This post originally appeared at Sociology In Focus on May 20, 2013.
Despite our gushy Hallmark cards, floral arrangements, macaroni necklaces, and brunch celebrating mothers, U.S. social policies regarding mothers continue to be dismal. In this post, Stephanie Medley-Rath explores some of the ways in which mothers in particular are penalized for “choosing” motherhood & the role social structure plays in the “choice” of parenthood.
Let’s look at some of the social policies directed at families. The Family and Medical Leave Act (FMLA) turns 20-years-old this year. This means that for many of today’s traditional-aged college student, their parents were the first to have job protected leave to care for a newborn.
Many? Why not all? FMLA only covers employees who have been employed with their company for at least a year and work in companies with 50 or more employees. This means if your parent(s) worked in a company with 49 employees or worked there less than a year, then they would not have qualified.
Even if your parent(s) qualified, FMLA provides only 12 weeks of unpaid job-protected leave for the care of newborns (FMLA also covers adopted children and ill family members). What this means is that you will have a job after your leave, but not necessarily the exact same job you left. It is also unpaid, though some companies offer paid or partial paid leave. For example, some companies may allow a person to use their sick leave as part of their parental leave. This means they get paid their sick days, but once they run out of sick time, they are no longer paid. In other words, many employees simply can not afford to take any leave. If you are one of the four in 10 Americans living paycheck to paycheck, you can not afford to take any leave time.
FMLA is something, but how does the United States compare to the rest of the world regarding parental leave? Put simply, not good. We offer zero weeks of paid leave for parents. In contrast, Pakistan and Mexico offer 12 weeks of paid leave and Canada offers 50 weeks of paid leave. Leave time around the world may be split between parents depending on the nation. This map shows how leave time is paid. What this means is that dad could take leave time, too.
Not only do our parental leave policies leave much to be desired, moms experience a“mommy penalty” in terms of wages. We all know that women earn less than men for comparable work, but moms earn less than men with or without children and women without children. Motherhood in the United States is framed as a choice, and as a choice, results in more (pay) discrimination in the workplace.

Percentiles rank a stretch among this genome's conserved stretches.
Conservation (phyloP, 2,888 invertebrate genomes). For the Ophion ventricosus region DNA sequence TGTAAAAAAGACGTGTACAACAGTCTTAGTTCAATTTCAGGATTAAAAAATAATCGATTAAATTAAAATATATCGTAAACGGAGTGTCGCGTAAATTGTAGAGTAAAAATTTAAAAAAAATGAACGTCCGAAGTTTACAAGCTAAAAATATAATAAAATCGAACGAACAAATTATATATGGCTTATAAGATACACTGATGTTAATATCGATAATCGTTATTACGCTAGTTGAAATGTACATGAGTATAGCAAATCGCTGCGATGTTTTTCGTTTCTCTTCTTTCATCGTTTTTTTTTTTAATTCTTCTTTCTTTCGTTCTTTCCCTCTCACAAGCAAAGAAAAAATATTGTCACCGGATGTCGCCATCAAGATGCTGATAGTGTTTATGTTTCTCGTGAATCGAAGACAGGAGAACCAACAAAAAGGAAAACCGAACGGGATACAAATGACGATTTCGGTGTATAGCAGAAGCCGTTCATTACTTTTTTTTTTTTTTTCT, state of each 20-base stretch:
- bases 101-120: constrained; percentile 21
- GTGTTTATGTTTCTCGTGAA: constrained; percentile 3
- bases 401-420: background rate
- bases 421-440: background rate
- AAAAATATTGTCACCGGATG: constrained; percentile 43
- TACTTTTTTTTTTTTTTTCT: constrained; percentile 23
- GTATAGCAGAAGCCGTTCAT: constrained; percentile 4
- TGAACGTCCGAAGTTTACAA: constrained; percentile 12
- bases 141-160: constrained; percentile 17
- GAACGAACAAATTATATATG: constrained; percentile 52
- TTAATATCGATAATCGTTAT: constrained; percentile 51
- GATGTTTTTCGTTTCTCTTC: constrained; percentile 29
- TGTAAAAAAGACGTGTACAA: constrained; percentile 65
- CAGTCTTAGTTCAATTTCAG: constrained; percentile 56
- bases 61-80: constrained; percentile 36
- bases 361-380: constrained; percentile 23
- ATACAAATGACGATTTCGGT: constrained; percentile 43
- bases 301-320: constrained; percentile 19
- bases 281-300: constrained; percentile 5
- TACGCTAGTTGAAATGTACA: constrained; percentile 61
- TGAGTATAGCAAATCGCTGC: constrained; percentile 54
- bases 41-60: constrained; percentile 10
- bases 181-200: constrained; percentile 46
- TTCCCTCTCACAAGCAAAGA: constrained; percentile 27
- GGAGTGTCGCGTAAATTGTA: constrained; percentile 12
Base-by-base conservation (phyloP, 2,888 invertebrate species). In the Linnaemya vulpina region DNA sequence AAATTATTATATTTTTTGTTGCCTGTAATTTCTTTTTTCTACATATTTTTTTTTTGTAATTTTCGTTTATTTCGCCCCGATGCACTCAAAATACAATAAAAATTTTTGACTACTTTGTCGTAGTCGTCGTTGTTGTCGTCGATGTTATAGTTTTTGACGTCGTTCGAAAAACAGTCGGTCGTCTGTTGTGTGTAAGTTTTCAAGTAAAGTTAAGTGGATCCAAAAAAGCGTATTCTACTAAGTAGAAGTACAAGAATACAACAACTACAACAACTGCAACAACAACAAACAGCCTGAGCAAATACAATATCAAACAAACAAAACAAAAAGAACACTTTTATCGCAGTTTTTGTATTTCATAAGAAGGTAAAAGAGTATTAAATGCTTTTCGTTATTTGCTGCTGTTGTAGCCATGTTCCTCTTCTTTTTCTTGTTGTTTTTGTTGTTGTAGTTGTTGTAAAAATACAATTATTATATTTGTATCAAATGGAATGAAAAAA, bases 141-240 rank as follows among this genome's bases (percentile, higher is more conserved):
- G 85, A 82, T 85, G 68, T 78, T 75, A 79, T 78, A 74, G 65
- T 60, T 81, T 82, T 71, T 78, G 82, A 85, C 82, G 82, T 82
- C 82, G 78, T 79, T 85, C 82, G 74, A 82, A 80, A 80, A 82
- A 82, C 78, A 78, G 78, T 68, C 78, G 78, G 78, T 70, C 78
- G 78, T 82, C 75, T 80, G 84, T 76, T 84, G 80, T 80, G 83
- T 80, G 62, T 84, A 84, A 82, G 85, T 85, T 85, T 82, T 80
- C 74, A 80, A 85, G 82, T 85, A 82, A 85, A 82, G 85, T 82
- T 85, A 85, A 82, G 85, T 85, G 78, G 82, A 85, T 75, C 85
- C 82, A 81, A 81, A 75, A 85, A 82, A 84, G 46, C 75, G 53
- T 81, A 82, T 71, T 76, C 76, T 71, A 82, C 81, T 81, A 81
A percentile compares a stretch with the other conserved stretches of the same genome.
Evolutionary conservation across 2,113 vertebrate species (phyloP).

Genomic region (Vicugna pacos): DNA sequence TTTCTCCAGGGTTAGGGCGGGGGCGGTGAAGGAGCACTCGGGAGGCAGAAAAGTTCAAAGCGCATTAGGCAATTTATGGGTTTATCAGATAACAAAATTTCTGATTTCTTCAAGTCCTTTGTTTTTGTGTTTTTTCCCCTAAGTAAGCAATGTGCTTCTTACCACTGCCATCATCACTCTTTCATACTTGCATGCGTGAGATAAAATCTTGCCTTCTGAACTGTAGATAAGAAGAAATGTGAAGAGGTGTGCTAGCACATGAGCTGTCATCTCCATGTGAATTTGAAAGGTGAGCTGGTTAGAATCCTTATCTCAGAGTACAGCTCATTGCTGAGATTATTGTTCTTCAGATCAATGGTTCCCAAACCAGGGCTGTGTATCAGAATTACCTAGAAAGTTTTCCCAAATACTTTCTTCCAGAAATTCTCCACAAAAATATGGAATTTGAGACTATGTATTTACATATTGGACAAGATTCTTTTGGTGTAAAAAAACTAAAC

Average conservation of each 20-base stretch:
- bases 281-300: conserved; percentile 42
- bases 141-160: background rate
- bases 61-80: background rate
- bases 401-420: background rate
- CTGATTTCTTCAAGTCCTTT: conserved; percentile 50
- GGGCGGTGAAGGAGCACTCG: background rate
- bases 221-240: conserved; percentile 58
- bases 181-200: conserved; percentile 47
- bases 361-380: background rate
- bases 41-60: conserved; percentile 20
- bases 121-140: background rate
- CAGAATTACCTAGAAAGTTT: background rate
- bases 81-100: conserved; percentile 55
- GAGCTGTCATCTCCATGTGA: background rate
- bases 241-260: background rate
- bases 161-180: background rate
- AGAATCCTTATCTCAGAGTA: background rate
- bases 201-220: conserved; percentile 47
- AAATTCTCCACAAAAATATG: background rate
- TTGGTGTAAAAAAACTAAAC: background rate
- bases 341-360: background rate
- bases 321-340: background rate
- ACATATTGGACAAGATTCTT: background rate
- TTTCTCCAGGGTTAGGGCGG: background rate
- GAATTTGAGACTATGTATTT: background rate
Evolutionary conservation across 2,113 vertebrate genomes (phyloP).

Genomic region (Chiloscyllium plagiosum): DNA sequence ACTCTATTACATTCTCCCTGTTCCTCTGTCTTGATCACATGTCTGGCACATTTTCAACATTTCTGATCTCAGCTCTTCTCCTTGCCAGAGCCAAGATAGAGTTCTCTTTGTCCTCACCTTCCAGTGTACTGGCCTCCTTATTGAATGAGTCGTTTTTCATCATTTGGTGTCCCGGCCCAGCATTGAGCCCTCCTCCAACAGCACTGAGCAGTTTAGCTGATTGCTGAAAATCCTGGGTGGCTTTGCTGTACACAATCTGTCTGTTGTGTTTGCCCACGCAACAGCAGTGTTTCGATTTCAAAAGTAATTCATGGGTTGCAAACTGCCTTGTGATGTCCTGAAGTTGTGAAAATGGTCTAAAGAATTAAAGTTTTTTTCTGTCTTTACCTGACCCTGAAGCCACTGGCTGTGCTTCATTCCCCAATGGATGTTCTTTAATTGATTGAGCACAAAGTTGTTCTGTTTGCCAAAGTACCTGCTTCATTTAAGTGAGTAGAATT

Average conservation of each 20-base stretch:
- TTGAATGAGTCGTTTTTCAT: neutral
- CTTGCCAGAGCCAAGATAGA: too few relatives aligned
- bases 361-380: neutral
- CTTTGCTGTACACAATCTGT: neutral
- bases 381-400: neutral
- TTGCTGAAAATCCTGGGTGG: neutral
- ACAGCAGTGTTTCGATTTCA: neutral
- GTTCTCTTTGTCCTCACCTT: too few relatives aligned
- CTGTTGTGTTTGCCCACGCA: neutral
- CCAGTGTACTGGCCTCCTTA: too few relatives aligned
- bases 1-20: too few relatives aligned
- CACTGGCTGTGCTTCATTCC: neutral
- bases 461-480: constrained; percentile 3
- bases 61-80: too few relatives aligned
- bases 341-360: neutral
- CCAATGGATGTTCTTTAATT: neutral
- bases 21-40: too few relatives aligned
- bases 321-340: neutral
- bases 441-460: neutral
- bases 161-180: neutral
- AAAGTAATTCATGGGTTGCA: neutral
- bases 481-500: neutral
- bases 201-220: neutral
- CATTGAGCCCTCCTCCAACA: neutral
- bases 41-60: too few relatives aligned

But is motherhood (and parenthood) a choice? In sociology, we talk about structure and agency. Agency implies choice, while structure refers to how our choices are limited by social institutions & public policy. A woman who finds herself pregnant could keep her child, place her child up for adoption, or abort the fetus. These are all choices, right? A woman could delay having a child until she is established in her career. Yet, health risks for the fetus increase as the age of the mother and the father increase. Moreover, though the stigma placed on those without children has decreased, a stigma is attached to people who are childless or childfree. In other words, there is societal pressure to become a parent and to do so at the “right” age. We have agency to not choose parenthood, yet our social structure encourages us to choose parenthood.
Of course if we were purely rational creatures, the lack of societal support for parents should have us opting out of parenthood. And it has to some extent. There are increasing numbers of only-child households (my household adds to this trend). And there are women who are leaving the workforce altogether because they are not paid enough to cover childcare expenses, they are not given enough flexibility in the workplace to be both a parent and an employee, or both. The choices people make about parenthood are influenced by our social structure and are not simply individual choices.
- What do sociologists mean by structure and agency? For instance, what aspects of social structure affected your decision to go to college or affected your education in any way?
- How is parenthood framed as a choice in the United States? How does the social structure shape this choice?
- Investigate the family leave policies at the company you work for or the college you attend (yes, some colleges have policies in place for students). What is the policy? Do you think this policy is sufficient? Why or why not? What are the potential limitations of the policy?
- Why does family leave remain unpaid? Should it be paid? If so, how should it be paid (investigate how it is paid for in other countries)? If it should remain unpaid, why?